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Ruskin Cooperative Association Collection

 Collection
Identifier: MS-0023

This collection houses membership lists, mementos, photographs, correspondence, legal papers, scrapbooks, minute books, notes, manuscripts, articles, clippings, and other materials documenting the Ruskin Cooperative Association. Many of these documents were created or collected by Grace (Stone) Buehler during the course of her research into the organization.

Dates

  • 1894-1915, 1933-1958

Language of Materials

The material in this collection is in English.

Conditions Governing Access

Collections are stored offsite, and a minimum of 2 business days are needed to retrieve these items for use. Researchers interested in consulting any of the collections are advised to contact Special Collections.

Conditions Governing Use

The copyright interests in this collection remain with the creator. For more information, contact Special Collections.

Extent

4 Linear Feet

Overview

This collection houses membership lists, mementos, photographs, correspondence, legal papers, scrapbooks, minute books, notes, manuscripts, articles, clippings, and other materials documenting the Ruskin Cooperative Association. Many of these documents were created or collected by Grace (Stone) Buehler during the course of her research into the organization.

Biographical / Historical

Indiana newspaperman Julius Augustus Wayland inaugurated the idea for the Ruskin Cooperative Association in 1881. He used his newspaper The Coming Nation to raise both support and money for his proposed colony. His dream was realized in 1894 when the Ruskin Cooperative Association (named after English social critic John Ruskin) was established in Tennessee City. The colony soon moved to a site near a large cave on Yellow Creek that still bears the name Ruskin. Colonists (most of whom came from the mid- and far West) could join the organization by purchasing a $500 no-yield share and demonstrating a commitment to cooperative living. In order to counteract the Industrial Age's wage slavery, colonists worked at such tasks as farming, cooking, and printing the Nation in exchange for scrip, which they then used to purchase materials priced using the same system. The colony also offered free medical care and education, the latter intended to create a class of philosopher kings to lead the new society. Wayland led the fledgling colony for only a year, and tensions soon developed between those colonists who wanted to apply radical socialist ideals in order to bring about the coming nation and those who considered Ruskin a haven for such American concepts as political and economic independence. By 1899, this factionalism had caused the colony to disintegrate. The colony was put into receivership, sparking two years of lawsuits between the opposing groups over ownership and control of the Association. Although a few of the colony's members attempted to reestablish it in Georgia as the Ruskin Commonwealth, these efforts proved unsuccessful.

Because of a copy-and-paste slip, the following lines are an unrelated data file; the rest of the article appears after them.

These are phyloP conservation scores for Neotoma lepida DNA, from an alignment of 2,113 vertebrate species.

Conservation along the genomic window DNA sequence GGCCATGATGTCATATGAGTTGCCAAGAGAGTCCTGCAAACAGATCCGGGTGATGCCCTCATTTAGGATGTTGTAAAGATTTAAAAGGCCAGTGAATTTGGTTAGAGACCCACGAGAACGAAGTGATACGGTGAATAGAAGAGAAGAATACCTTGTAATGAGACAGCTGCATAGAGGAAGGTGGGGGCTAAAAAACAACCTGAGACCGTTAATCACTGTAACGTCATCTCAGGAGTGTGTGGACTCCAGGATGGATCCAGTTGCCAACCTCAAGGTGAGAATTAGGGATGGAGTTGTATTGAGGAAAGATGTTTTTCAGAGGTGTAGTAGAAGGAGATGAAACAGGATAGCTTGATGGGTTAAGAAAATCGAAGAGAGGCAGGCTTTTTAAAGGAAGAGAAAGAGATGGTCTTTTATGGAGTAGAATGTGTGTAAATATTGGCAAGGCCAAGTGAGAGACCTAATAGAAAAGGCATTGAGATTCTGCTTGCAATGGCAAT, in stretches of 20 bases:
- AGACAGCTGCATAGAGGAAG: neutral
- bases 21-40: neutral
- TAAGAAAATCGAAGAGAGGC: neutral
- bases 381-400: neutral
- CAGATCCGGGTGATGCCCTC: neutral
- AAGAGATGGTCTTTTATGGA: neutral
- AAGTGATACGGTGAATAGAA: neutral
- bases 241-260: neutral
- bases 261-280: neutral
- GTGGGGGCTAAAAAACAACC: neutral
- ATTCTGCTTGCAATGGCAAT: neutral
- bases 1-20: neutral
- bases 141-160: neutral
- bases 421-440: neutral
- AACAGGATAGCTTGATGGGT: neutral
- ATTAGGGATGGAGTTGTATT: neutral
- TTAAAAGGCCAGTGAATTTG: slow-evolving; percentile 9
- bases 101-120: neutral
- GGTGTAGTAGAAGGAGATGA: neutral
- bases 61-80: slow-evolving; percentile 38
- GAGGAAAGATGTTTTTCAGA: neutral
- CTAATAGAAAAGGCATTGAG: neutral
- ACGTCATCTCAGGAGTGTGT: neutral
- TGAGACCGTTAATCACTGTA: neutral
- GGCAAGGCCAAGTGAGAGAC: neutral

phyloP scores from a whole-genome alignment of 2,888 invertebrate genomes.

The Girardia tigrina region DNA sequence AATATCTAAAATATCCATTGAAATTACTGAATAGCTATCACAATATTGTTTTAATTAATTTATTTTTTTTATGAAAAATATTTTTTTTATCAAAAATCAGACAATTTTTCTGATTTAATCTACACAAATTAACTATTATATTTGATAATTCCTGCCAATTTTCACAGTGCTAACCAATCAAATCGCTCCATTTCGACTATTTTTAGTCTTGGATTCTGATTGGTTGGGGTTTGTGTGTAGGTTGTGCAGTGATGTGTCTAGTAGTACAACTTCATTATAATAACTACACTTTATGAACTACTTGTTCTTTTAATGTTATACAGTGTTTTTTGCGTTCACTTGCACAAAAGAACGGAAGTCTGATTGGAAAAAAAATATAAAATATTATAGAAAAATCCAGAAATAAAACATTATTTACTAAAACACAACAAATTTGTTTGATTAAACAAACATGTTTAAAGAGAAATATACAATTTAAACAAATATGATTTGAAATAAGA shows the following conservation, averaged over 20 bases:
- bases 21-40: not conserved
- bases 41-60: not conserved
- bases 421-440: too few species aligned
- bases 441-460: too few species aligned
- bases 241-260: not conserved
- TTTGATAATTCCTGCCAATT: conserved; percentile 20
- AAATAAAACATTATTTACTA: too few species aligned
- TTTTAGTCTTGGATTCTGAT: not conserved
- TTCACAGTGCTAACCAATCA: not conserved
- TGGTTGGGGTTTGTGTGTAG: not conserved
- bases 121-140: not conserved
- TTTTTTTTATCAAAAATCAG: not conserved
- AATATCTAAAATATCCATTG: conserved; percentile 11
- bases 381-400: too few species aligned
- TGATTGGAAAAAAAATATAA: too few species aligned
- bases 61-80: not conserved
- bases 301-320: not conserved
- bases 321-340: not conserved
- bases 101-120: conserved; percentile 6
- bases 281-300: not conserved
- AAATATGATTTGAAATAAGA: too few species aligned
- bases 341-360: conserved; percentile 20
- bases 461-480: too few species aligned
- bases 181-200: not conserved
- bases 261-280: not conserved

Arrangement

This collection consists of four boxes.

Repository Details

Part of the Betsey B. Creekmore Special Collections and University Archives, The University of Tennessee, Knoxville Repository

Contact:
The University of Tennessee, Knoxville
Knoxville TN 37996 USA
865-974-4480